Welcome to American Mosaic from VOA Learning English!
I’m Steve Ember.
On the show today, we play songs from artists who performed at last weekend’s Pitchfork Music Festival.
We also visit an independent craft brewery in Washington DC to learn about the American beer industry.
But first, we hear about a group of military moms who are using music to help others.
A Swingin Singin Group
A singing group that began as a way to help mothers of soldiers deal with the horrors of war is now bringing cheer to civilians and others. The Swingin’ Blue Stars formed just after the terrorist attacks of September 11, 2001.
Almost 12 years later, the group is still performing.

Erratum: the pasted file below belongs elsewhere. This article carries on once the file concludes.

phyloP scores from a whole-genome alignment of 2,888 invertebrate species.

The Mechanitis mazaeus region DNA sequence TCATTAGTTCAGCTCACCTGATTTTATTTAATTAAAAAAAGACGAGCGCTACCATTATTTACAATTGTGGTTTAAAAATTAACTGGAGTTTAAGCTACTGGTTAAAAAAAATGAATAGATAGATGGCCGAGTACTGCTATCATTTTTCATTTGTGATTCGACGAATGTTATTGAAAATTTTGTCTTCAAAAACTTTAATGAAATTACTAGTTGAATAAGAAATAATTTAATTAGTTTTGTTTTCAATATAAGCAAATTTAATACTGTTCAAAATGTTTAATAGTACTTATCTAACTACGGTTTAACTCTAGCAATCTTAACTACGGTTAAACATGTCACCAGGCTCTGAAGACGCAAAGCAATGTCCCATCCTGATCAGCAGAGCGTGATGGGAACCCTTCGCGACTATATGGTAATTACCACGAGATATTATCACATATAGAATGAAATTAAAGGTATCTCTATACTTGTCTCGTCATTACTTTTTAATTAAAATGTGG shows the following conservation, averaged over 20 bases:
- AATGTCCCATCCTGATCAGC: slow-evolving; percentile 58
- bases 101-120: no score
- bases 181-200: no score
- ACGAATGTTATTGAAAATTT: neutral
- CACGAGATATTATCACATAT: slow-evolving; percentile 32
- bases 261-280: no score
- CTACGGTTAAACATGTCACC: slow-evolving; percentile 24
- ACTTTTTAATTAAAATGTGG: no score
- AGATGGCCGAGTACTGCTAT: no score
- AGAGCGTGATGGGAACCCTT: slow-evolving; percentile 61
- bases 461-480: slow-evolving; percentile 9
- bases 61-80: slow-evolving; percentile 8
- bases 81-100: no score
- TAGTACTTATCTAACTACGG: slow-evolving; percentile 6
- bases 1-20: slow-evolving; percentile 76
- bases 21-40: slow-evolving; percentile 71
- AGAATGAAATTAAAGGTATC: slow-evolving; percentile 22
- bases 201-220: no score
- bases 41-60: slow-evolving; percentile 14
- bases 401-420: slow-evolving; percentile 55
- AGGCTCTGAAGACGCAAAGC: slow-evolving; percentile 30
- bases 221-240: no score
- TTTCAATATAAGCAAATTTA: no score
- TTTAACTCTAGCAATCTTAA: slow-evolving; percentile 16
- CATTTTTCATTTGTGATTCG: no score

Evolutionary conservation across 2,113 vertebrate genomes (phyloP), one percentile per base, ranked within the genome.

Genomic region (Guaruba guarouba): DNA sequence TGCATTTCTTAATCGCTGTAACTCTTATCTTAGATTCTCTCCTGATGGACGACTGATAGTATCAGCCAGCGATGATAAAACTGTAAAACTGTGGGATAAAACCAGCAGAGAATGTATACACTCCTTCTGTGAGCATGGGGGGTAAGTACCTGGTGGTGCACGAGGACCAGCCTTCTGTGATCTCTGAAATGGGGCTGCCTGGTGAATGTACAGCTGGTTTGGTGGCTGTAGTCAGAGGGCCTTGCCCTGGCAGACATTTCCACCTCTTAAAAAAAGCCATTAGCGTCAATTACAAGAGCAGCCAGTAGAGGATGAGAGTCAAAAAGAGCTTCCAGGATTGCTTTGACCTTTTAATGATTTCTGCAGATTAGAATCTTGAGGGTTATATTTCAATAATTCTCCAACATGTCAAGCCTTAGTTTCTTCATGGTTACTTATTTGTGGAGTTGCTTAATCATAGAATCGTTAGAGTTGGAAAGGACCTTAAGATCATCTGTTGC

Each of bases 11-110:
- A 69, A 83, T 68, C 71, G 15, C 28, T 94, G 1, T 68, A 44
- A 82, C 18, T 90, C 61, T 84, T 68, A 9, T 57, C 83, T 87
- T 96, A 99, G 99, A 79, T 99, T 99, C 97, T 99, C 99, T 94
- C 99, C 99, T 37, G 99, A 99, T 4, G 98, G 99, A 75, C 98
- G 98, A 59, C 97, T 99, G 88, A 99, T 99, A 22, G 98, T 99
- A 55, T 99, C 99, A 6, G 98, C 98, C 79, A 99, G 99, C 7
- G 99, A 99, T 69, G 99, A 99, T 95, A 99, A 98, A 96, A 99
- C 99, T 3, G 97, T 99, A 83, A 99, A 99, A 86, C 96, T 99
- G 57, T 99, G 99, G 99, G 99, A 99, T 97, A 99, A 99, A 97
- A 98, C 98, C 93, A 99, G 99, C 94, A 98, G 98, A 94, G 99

Christopher Cruise has more.
Cindy Shon started the Swingin’ Blue Stars. She says the group was never meant to be a long-term project. It was supposed to help her stop worrying about her son. He was deployed to Afghanistan after the September 11thattacks against the United States.
|Church Brew Works' craft beer|
Cindy Shon had joined the Blue Star Moms, a support group for women with children in the armed forces. She organized some other women to sing Christmas carols at a nearby hospital for military veterans. Then, they started getting more calls to sing for other former armed forces members.
Francie Roberts sings with the Swingin’ Blue Stars. She says the performances helped her overcome the fear of getting bad news about a loved one.
"It just took our mind off of it, learning the songs and knowing where we’re going to perform because you just never know if he’s going to be alive or if I’m going to lose him.”